n orange-red summer sun slips above a hazy horizon east of Logan International Airport. In the morning light emerges a wonderland of which the millions of people who crowd Boston Harbor's shores for special events are generally unaware.
At the outer edges of the harbor, the first rays touch picturesque, historic lighthouses - Graves Light, perched on a barren clump of rock thrusting up from the depths, and Boston Light, the oldest lighthouse in the United States, and the only one still operated by humans rather than machines.
Nearby, the steep, dramatically eroded cliffs of Great Brewster face the Brewster island group, where a wide variety of waterfowl abound year-round. In season, herds of seals are not uncommon. Big striped bass loll in pockets of water that alternate between clear, emerald green and frothy white as wind and tide come and go.
You know you're onto something special when a trout fanatic, visiting from Ketchum, Idaho, foresakes his fly rod for a camera. That's what Jim Davies, a deeply tanned retiree with the backcast of a master, did one recent morning. ''It's pretty great, having this in your backyard, huh?'' Davies muttered more than once.
A mere 15 minutes by small craft from the downtown wharves, the Brewsters really are in Boston's front yard, given the city's recent multifaceted reorientation toward the harbor on which it grew up.
Closer-in, Georges, Lovell, and Gallops islands also offer unusual urban marine experiences. Ten minutes away by small craft, 30 by harbor ferry, Georges is the focal point of what is called - somewhat pretentiously, given the current low level of services, access, and amenities - the Boston Harbor Islands National Park Area.
Georges itself is pleasant and interesting, with well-maintained lawns for lounging and picnicking around Fort Warren, a Civil War-era outpost chock full of clean, dim rooms, cool on even the hottest days, where children of all ages can wander in safety and fantasize about the past.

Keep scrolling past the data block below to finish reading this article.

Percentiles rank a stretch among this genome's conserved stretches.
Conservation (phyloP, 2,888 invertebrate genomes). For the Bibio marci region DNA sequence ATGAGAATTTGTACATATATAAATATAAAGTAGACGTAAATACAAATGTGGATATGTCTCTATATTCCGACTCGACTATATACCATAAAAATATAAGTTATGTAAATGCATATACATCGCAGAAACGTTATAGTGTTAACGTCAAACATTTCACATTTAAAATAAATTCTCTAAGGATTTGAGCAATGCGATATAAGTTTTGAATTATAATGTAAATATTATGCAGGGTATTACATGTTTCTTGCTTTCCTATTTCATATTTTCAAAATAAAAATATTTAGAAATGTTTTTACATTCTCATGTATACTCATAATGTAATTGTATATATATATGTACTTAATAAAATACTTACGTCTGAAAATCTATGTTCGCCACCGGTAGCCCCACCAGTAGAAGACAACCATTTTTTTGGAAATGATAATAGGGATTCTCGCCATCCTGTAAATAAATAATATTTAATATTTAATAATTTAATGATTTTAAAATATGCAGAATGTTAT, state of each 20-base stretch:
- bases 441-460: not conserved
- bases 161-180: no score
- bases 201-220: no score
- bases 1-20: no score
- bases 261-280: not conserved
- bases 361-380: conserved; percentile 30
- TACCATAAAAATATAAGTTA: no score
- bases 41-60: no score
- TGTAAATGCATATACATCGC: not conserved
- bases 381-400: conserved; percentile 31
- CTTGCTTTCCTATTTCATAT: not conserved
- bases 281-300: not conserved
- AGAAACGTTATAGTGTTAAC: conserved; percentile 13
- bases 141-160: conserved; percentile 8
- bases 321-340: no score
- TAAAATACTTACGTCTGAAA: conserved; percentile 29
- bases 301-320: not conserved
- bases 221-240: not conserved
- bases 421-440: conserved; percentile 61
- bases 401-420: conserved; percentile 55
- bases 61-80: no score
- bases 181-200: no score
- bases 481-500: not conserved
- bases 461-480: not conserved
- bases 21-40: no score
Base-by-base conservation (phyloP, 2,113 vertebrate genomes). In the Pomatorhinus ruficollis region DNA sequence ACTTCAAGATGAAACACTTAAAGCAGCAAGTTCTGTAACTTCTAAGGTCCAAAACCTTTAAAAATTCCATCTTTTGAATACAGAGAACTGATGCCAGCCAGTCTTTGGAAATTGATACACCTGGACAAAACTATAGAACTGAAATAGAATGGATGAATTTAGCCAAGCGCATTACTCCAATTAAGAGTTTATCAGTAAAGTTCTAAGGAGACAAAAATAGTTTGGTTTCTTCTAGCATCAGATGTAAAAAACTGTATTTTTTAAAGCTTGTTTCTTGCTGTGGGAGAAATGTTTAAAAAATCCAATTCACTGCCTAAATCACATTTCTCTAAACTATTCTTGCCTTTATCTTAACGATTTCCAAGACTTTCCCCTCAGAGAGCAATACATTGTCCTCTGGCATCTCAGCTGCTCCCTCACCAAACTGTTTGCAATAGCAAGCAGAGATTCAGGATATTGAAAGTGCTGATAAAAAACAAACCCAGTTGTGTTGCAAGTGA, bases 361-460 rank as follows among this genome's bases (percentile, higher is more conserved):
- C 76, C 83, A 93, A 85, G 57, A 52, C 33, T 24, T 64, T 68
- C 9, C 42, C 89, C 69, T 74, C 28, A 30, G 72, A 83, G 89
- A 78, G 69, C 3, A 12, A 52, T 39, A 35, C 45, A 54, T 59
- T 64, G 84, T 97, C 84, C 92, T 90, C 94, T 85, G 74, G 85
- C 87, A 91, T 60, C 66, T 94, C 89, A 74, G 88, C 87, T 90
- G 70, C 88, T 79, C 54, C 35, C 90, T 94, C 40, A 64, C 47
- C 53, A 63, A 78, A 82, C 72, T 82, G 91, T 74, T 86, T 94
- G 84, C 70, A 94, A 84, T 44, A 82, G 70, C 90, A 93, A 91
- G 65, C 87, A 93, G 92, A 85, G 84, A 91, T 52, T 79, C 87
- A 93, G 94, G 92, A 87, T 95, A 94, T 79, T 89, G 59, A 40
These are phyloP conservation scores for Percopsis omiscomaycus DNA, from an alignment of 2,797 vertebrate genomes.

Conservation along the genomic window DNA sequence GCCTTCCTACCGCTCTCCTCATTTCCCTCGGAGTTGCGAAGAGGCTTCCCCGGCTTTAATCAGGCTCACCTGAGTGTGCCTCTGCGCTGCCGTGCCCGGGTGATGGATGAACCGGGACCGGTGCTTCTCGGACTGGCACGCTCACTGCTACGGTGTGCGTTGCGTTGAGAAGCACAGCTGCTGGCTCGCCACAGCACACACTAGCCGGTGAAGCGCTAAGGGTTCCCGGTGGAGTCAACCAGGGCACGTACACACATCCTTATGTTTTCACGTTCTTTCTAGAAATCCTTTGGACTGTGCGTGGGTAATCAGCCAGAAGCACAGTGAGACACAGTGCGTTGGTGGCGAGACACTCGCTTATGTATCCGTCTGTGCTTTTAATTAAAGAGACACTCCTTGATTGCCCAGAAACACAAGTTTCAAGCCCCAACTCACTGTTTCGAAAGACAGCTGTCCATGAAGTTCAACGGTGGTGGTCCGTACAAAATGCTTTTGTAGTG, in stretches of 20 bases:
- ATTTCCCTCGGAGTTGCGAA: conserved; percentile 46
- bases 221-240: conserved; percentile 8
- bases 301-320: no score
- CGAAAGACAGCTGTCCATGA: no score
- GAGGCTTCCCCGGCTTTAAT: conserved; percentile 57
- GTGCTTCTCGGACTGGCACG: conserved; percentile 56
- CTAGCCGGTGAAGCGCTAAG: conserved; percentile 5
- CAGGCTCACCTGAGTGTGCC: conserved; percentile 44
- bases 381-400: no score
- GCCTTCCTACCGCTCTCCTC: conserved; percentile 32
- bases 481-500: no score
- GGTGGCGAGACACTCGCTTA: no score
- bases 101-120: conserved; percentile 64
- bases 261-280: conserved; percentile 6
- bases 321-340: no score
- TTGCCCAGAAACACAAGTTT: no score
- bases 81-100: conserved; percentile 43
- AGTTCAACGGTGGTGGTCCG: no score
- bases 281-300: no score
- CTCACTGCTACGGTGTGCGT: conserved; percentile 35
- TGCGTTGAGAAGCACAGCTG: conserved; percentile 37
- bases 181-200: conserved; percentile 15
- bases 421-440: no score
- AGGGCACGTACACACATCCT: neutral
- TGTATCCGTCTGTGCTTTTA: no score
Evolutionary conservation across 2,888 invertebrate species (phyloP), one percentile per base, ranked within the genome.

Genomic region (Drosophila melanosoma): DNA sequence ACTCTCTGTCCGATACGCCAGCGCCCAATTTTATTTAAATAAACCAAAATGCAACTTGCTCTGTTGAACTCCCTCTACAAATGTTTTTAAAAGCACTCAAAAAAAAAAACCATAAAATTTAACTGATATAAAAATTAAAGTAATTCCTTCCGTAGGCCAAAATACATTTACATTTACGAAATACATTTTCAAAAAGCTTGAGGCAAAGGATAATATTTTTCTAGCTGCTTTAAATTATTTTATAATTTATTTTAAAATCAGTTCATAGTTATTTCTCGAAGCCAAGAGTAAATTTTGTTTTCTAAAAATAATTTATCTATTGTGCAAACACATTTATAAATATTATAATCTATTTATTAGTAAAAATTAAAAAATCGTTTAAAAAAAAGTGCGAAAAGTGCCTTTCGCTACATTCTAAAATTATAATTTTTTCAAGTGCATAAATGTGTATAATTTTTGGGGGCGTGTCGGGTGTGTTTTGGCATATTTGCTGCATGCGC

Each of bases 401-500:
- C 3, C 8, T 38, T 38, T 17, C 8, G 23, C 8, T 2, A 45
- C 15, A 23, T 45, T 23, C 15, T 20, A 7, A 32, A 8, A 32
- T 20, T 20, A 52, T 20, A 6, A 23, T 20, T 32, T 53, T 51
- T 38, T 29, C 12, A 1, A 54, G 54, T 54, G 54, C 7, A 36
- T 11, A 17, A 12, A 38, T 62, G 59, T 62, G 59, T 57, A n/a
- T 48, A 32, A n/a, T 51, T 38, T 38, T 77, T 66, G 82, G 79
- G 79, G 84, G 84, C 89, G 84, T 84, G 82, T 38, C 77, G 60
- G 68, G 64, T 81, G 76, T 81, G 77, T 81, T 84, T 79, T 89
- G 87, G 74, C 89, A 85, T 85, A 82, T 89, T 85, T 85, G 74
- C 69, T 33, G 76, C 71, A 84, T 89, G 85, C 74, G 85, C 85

The island can be reached - sometimes - by ferries from Boston, Hingham, Hull, Quincy, and Salem, $8 round trip for adults, $6 for children. (Service will be severely limited today for Tall Ships events.)
With the ferries, as with a number of other vital areas related to public access to the harbor, confusion and contradictory information abound. The park's recorded information line (617-223-8666) promises daily service from four municipalities later this summer, but Boston Harbor Cruises, operator of the principal ferries, says it will operate daily only from Boston and Hingham. Quincy officials say there are no plans for service from there other than on weekends and holidays.
The park recording says free shuttles are available to take visitors to Gallops and Lovell islands, which have the best swimming and some of the best camping in the park, and to Grape, Peddocks, and Bumpkin islands. But during the last week of June, all but Grape and Bumpkin - which are far away from Georges - were closed. (Peddocks and Gallops have since reopened.)
''There's going to be a lot of disappointed people coming out here who can't get where they want to go,'' said Paul Nyren, a volunteer guide with the Friends of the Boston Harbor Islands.
''We are disappointed!'' cried Karen Bonner, an English teacher at Boston School of Modern Languages in Roslindale. She had brought a half dozen of her foreign students out for a day exploring the harbor, only to discover they could only visit Georges because of the long travel time to Grape and Bumpkin.
Much of the reason for the confusion lies in the diffuse governance of the harbor islands, access to which is essential if the nonboat-owning public is to enjoy the 50 square miles of water that extends from downtown to Graves Light.